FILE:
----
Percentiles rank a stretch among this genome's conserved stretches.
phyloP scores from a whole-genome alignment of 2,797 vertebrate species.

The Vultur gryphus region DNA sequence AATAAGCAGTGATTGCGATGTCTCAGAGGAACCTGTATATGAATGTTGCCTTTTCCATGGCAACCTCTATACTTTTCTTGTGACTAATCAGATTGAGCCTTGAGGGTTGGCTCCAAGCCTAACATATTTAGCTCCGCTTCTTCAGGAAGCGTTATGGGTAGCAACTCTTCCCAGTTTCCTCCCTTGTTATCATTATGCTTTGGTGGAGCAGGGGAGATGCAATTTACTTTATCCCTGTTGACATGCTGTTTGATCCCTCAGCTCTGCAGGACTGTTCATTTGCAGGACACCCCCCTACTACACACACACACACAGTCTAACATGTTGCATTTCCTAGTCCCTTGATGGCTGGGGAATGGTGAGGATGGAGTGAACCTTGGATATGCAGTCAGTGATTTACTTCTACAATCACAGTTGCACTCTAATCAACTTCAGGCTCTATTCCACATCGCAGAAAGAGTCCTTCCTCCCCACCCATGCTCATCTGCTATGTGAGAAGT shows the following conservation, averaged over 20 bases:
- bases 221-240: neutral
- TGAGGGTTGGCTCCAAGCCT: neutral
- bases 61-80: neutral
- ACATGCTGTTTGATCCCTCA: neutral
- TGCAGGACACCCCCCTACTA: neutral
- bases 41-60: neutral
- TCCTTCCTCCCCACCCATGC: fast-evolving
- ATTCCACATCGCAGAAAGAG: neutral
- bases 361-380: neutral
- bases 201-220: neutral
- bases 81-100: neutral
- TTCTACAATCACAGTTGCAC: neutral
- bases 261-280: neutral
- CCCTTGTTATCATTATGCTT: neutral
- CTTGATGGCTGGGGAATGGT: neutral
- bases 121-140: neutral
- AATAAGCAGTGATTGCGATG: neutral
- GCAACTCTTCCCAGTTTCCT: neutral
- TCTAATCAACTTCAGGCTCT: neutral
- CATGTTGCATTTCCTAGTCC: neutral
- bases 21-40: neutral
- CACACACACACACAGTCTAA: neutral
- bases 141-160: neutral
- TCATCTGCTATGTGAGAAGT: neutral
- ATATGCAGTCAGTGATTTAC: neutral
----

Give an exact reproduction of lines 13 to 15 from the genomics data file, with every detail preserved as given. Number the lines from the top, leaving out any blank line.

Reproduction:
- bases 201-220: neutral
- bases 81-100: neutral
- TTCTACAATCACAGTTGCAC: neutral